Marijuana dispensary considers locating in Madison Township

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A small, family-owned company from Cambridge that sells medical marijuana is looking at Madison Township as a possible location for a new retail facility.

Bryan Hennessey of Backroad Wellness told township trustees at their regular meeting Monday that the company, which has dispensaries in Cambridge, New Boston and Lima, was allowed to open three more locations under recent legislation governing recreational marijuana.

“We’re looking at a place to put them and are looking at a building in your township,” Hennessey told the board. “We want to see how everybody thought about that and if we’re going to have any support and to answer any questions.”

Hennessey said Backroad Wellness stores average about $250,000 in sales per month and generate $16,000 to $17,000 per month in sales tax. Although he did not say exactly where, he told the board the company is looking at a site where an existing building would be razed and a new 4,000-square-foot facility would be constructed.

“If we have community support, when June comes we’ll submit our applications to the state and if they approve our location we can start our preparations,” Hennessey said.

Tom Craft
Tom Craft

Trustees’ Chairman Tom Craft pointed out that Madison has a resolution that “in a nutshell” outlaws any medical marijuana facilities in the township. “That was signed into effect before all this other (state legislation), so I need to get this to my legal counsel,” Craft said. “So we cannot make any kind of legal decision on it until they see if this resolution is still legal.”

December: Columbus marijuana users enjoy their first legal puffs at 'Fire It Up Friday'

During the second public comment period of the meeting, residents asked about how medical marijuana dispensaries operate and whether legal recreational marijuana would cause problems. Hennessey pointed out more problems are caused through the sale and use of “illicit” marijuana.

2023: Marijuana dispensary to open near US 30 will reduce patient travel

Sheriff candidate addresses trustees

Trustees also heard from Donald Zehner, a Republican candidate for Richland County sheriff, who outlined his three-point campaign platform that includes more attention to the county jail. “Our jail is a big problem. It needs special attention with a lot of liability going on, thefts going on,” Zehner said. “I plan to spend at least 31% of my time there. I plan to have an actual office there so I’m there for employees, I’m there for inmates.”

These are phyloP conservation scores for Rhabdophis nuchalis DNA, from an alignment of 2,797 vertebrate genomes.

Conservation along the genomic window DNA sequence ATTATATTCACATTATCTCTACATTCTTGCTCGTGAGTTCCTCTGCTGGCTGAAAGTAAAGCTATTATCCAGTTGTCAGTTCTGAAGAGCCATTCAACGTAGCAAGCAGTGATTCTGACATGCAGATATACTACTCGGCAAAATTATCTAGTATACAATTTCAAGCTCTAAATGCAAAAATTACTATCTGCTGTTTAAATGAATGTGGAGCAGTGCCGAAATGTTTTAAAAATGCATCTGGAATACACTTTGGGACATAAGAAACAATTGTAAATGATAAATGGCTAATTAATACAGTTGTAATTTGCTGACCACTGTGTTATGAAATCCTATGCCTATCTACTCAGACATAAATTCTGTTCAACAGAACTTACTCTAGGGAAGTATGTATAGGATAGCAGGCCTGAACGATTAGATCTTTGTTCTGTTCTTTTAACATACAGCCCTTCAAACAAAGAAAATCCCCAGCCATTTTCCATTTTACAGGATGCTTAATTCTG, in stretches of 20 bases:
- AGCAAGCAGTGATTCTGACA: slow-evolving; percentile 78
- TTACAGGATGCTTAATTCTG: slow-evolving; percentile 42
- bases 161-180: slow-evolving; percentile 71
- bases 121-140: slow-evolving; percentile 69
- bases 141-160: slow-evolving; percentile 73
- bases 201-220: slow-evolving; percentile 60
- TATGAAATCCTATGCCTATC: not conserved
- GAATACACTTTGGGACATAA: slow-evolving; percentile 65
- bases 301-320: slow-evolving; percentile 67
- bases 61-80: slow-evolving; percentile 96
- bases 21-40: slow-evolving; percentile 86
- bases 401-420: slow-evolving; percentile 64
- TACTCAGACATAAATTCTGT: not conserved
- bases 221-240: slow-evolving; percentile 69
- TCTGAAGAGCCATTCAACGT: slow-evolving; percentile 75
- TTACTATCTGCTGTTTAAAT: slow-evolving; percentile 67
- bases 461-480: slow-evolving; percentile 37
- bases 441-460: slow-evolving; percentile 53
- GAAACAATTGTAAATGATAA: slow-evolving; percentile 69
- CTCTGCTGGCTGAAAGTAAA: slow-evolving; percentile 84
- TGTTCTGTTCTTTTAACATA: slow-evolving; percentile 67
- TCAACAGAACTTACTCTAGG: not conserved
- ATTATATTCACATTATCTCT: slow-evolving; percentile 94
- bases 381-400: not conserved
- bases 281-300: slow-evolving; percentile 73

Zehner also said he would work with other county agencies and the City of Mansfield to have a behavioral response team to give people help when they need it — people such as repeat offenders and juveniles who continually get into trouble. “Instead of taking a report and going on to the next call, we’re going to take more time with these people and find out what’s going on,” he said.

Zehner’s final point would be for the Sheriff’s Office to have a bomb-sniffing dog that could be used to search county schools to find hidden weapons and ammunition. “It’s a deterrent. In this county, this state, the United States it’s not a matter of if we’re going to have another active shooter, it’s a matter of when and where,” he explained. “Any and all deterrence we can do in this county is huge to us.”

Trustees hear road department, fiscal caution updates

During administrative reports, Trustee Dan Fletcher said he is working with the fiscal officer to obtain a computer for the road department to prepare various reports and do required safety training and is contacting the handful of residents who have basketball hoops near the edge of the road to move them so they are not a potential hazard for snow plows. He also said he took time to review summer road paving projects from 2011 through 2023 and was surprised to find that 42 miles of township roads were paved during that period.

Craft reported he is working with the Ohio Auditor’s office on the continuing performance audit to help get the township out of a fiscal caution designation and is working with the Richland County Land Bank to complete mitigation work on the formerly contaminated site of a building next to the main fire station that was razed.

In other action, Madison trustees agreed to hire Harvey Bachmann, who previously worked as a township firefighter for “many” years, as a part-time firefighter, and to sell two Stryker stair chairs the fire department has replaced.

This article originally appeared on Mansfield News Journal: Madison Township Ohio trustees discuss possible medical dispensary